Yet, at times, the maw of biopower as described by Foucault seems so inescapable and totalizing that one is at a loss as to how one might combat it. After all, how can we ensure that a given instance of transgression is not merely a ruse on the part of biopower to further ensnare us? At The History of Sexuality's conclusion, all we are left with is a tantalizing yet frustratingly nebulous appeal to a "different economy of bodies and pleasures."

In North America, Foucault's innovative conception of biopower inspired new research models, above all in the areas of feminism, gender studies, and "queer theory." Auspiciously, The History of Sexuality appeared in English in 1978, just as the feminist and gay-rights movements had attained a measure of respectability and political prominence. That was also the moment when first-wave or rights-oriented feminism seemed to have run out of steam. Second-wave feminism, which embraced and affirmed women's "difference," emerged to fill the void. Although liberal political thought excelled at theorizing basic rights — and thus well suited the needs of first-wave, egalitarian feminism — it had little to say about trickier questions of female "self-realization": how women might fulfill themselves as women. Here, conversely, Foucault's bio-power paradigm, with its endemic suspicions of "norms" and "normalization," not to mention its manifest sympathy for "marginal sexualities," excelled, especially where considerations of "difference" were at stake.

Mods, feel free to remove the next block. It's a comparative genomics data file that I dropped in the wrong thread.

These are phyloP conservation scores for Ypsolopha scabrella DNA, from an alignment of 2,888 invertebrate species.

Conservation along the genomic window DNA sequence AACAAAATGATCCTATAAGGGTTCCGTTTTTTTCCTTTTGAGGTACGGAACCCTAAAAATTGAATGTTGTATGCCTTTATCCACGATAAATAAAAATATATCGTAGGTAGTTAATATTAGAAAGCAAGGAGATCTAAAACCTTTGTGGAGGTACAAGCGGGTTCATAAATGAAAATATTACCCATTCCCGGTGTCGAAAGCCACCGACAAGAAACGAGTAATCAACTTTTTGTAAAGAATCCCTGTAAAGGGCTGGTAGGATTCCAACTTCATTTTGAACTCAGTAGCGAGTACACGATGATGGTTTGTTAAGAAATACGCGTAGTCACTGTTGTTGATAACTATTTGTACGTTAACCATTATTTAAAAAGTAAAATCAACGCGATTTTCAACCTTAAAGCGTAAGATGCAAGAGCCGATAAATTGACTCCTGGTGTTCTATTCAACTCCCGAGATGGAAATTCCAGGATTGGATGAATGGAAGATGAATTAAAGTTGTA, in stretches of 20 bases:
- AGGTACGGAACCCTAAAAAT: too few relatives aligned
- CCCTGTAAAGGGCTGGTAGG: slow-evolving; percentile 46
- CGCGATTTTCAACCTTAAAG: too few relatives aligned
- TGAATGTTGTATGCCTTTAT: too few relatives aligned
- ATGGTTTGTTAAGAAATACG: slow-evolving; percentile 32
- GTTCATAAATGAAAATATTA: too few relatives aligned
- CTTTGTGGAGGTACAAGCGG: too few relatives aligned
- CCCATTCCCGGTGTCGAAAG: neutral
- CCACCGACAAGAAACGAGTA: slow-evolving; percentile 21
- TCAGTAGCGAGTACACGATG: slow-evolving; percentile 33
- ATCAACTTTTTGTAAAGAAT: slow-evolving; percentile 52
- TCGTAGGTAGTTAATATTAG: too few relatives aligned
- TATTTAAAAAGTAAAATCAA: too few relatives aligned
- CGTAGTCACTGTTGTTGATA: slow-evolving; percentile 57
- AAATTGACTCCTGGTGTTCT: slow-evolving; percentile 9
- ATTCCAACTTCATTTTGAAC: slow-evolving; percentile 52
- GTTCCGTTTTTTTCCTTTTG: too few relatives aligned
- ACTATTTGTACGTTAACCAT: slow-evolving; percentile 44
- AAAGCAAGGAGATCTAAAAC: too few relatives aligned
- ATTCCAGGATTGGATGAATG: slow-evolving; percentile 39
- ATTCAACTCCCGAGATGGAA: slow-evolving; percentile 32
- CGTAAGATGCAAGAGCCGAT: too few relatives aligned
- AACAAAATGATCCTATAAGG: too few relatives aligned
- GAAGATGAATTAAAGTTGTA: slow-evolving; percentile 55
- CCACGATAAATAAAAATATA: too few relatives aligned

In American academe, that's the gist of the Foucault story. He has been venerated and canonized as the messiah of French antihumanism: a harsh critic of the Enlightenment, a dedicated foe of liberalism's covert normalizing tendencies, an intrepid prophet of the "death of man."

But increasingly that perception seems wrong, or, at best, only partially true. Considerable evidence suggests that, later in life, Foucault himself became frustrated with the antihumanist credo. He underwent what one might describe as a learning process. He came to realize that much of what French structuralism had during the 1960s rejected as humanist pap retained considerable ethical and political value.

That re-evaluation of humanism redounds to his credit as a thinker. It stems from a profound and undeniable moral insight: If one wishes to become an effective critic of totalitarianism, as Foucault certainly did, the paradigm of "man" remains an indispensable ally. After all, it is the totalitarians themselves who seek to quash or eliminate man. As antitotalitarian political analysts and actors, our responsibility is to spare him that fate.

It would not be a misnomer to suggest that in fact the later Foucault became a human-rights activist, a political posture that stands in stark contrast with his North American canonization as the progenitor of "identity politics."